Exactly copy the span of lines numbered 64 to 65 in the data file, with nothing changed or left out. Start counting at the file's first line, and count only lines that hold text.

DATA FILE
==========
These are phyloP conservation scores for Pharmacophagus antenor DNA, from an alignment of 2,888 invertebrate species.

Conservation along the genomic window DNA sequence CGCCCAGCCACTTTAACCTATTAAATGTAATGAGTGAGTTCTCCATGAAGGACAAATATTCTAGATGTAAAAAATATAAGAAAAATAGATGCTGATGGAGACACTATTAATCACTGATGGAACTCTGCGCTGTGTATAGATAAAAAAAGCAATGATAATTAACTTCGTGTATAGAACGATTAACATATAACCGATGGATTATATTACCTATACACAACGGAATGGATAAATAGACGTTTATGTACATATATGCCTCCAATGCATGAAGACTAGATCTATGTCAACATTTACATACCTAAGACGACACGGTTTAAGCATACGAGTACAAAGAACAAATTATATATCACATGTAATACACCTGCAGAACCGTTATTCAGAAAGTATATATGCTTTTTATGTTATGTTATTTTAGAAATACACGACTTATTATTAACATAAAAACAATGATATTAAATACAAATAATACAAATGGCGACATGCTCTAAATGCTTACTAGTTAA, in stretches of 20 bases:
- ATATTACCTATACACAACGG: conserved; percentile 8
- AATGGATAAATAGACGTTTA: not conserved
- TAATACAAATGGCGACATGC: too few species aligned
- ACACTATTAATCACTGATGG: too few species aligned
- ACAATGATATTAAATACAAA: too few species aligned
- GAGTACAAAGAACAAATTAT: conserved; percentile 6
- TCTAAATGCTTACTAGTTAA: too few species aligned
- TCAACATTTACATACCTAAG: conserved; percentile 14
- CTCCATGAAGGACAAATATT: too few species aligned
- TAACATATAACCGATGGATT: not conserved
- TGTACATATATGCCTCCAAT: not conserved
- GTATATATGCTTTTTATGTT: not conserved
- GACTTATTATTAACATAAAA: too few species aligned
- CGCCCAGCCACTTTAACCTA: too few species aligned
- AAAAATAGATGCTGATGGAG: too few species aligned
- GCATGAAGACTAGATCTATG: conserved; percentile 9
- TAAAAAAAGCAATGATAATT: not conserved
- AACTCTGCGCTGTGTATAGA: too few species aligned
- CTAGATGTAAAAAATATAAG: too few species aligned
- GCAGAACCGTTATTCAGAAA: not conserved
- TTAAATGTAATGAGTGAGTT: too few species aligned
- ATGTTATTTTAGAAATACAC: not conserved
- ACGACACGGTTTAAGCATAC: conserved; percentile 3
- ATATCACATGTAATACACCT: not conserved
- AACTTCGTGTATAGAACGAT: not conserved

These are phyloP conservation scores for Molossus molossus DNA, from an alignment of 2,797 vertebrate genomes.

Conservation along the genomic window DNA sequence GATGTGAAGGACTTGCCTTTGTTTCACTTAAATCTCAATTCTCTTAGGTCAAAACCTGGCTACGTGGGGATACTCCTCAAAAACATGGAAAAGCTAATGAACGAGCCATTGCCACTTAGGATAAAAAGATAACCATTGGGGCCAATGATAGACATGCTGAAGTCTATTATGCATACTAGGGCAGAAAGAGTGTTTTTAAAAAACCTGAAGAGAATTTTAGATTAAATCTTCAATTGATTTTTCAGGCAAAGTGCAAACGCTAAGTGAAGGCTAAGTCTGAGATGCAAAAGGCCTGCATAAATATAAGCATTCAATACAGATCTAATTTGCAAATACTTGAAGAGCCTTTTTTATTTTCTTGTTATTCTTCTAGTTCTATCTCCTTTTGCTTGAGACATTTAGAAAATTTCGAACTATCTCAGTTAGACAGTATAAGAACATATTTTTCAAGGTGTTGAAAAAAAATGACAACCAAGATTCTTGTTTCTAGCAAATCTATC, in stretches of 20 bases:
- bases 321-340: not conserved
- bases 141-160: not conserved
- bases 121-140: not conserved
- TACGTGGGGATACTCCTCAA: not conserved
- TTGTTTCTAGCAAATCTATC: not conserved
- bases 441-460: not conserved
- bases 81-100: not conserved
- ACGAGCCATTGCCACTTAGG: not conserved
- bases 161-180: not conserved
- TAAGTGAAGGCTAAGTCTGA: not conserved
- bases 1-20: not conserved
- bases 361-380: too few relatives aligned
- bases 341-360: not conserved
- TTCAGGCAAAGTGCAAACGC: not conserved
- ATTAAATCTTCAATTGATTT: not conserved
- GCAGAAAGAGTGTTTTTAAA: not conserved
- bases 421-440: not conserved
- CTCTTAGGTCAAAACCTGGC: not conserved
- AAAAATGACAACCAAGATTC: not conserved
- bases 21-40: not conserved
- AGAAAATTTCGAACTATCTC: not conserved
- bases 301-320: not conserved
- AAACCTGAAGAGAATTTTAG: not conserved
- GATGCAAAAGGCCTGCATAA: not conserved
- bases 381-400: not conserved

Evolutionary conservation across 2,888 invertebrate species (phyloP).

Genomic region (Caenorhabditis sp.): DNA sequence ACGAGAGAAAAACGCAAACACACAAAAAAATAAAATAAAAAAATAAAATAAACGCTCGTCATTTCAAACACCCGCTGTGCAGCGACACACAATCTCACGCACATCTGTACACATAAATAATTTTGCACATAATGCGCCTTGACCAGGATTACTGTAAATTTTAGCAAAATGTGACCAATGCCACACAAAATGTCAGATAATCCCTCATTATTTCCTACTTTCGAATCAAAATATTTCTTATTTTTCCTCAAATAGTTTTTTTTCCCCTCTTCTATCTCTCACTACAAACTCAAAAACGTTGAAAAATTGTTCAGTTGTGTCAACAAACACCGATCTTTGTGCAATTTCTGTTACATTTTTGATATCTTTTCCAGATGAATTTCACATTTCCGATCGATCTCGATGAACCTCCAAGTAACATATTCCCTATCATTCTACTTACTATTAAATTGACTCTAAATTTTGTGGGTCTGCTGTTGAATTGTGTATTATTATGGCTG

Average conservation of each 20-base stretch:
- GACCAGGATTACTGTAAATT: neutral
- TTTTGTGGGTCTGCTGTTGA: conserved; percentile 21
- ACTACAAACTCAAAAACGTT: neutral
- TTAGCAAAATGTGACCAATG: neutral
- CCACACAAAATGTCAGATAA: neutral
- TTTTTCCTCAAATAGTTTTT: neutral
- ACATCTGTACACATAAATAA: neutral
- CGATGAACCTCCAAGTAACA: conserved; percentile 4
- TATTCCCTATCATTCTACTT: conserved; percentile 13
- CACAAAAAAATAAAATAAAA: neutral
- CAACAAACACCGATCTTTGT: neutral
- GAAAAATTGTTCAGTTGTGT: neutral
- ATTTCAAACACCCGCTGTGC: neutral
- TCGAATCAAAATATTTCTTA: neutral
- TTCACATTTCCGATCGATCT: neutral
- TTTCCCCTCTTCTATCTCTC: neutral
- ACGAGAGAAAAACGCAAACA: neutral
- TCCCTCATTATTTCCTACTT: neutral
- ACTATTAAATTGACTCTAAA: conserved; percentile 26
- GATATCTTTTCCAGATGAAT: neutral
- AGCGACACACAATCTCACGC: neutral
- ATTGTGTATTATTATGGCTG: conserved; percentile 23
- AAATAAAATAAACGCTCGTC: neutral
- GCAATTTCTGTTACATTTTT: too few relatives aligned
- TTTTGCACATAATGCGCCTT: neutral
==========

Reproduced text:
- ACATCTGTACACATAAATAA: neutral
- CGATGAACCTCCAAGTAACA: conserved; percentile 4